And if it's not an actual angry mob he's fighting, it's a virtual one. His victory speech last week featured a long and heartfelt section on how "Washington-based special interests" came in and spent "a lot of money and time in the state."

"You see," Walker said, "those big-government special interests spent tens of millions of dollars, bought all sorts of ads." But he stood up to them! He had his small but mighty slingshot of hope and he slew that Washington Goliath.

The reality, of course, is that if there were a Goliath in the race -- and to be clear, I don't think this election, or any election, should be reduced to such clichés but rather treated as a unique narrative of its own--if there were a Goliath in the 2014 Wisconsin governor's race, it was Walker himself. Start with how Walker had the power not just of incumbency but also a Republican wave election and the "sixth year curse" of Obama's presidential administration.

But also Walker and his allies vastly outspent Mary Burke and hers, including the "all sorts of ads" that were without question dominated by Walker and groups supporting him. Even when it seemed like Walker wouldn't get support from some big-money "Washington" groups like the Republican Governors Association, Walker's team was able to spin that into a David vs. Goliath moment, too.

All of those parts of reality, the ones that don't work with the narrative being peddled, simply don't get noticed. Like the invisible gorilla, the uncomfortable facts stroll past unnoticed because everyone is paying attention to the spunky young David of Scott Walker taking on the special-interest Goliath of unions and big government.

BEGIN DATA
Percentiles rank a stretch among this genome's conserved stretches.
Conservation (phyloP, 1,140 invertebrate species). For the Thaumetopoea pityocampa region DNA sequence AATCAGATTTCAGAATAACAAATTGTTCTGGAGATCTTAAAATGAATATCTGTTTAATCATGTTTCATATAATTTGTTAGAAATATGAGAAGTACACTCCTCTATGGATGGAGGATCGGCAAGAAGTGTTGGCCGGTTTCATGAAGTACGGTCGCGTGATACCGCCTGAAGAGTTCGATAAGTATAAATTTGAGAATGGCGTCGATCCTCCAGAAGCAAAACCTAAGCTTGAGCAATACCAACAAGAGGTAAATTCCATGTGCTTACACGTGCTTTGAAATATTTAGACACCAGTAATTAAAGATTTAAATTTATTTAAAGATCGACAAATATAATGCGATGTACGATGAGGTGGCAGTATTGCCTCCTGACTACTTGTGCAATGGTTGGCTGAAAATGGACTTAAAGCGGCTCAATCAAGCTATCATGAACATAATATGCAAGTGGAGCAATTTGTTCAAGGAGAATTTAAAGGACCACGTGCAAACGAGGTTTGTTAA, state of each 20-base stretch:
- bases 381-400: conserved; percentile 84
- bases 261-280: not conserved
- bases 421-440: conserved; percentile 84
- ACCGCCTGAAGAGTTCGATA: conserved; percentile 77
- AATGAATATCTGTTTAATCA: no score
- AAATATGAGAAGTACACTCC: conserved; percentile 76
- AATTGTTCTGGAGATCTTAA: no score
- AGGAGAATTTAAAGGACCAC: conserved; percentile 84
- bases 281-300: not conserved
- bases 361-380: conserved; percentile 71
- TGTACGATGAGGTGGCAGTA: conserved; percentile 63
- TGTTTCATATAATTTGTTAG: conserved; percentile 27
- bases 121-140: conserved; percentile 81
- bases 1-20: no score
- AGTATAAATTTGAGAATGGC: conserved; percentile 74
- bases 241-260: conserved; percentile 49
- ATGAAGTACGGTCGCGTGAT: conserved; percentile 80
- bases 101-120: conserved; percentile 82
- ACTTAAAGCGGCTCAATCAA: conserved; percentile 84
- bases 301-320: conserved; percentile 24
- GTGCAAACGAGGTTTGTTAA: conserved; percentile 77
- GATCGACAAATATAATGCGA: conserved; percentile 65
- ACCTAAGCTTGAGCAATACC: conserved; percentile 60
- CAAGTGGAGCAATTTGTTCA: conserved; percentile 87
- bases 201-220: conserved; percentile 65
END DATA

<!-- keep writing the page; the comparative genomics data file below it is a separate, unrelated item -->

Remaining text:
This is an irresistible narrative. Many of us in the voting public see the narratives of our own personal lives as that kind of us-against-Goliath story. It is no accident that the yard signs and bumper stickers all said the homeowner or driver was proud to "Stand With Scott Walker;" we're on the same underdog side against the vast, powerful hordes of liberalism, is what it means.

A friend of mine told me a story last week of how her mother voted for Walker, not because of the issues, but because she, like Walker, felt like a powerless victim of "the union," though over something that happened decades ago. And while the plural of anecdote is not data -- I know that as well as anyone -- you can bet across the state that story was spun over and over in voting booths last Tuesday. The truth about what Walker and the Republican party will do, and have already done, to set this state back a hundred years just didn't make it to the conscious mind of voters who, instead, saw in Walker someone like themselves, and wanted to see David win for once.

Here's another classic narrative: I couldn't reach Aesop's fabled grapes, so now I am pouting and telling myself that they were probably sour anyway. Maybe! I'm not so un-self aware as to not suspect that of my own thinking here.

Still, the story being written today of Wisconsin under Republican rule is, apparently, not over. And I fear where the plot will take us next.

Jay Bullock Special to
Jay Bullock is a high school English teacher in Milwaukee, columnist for the Bay View Compass, singer-songwriter and occasional improv comedian.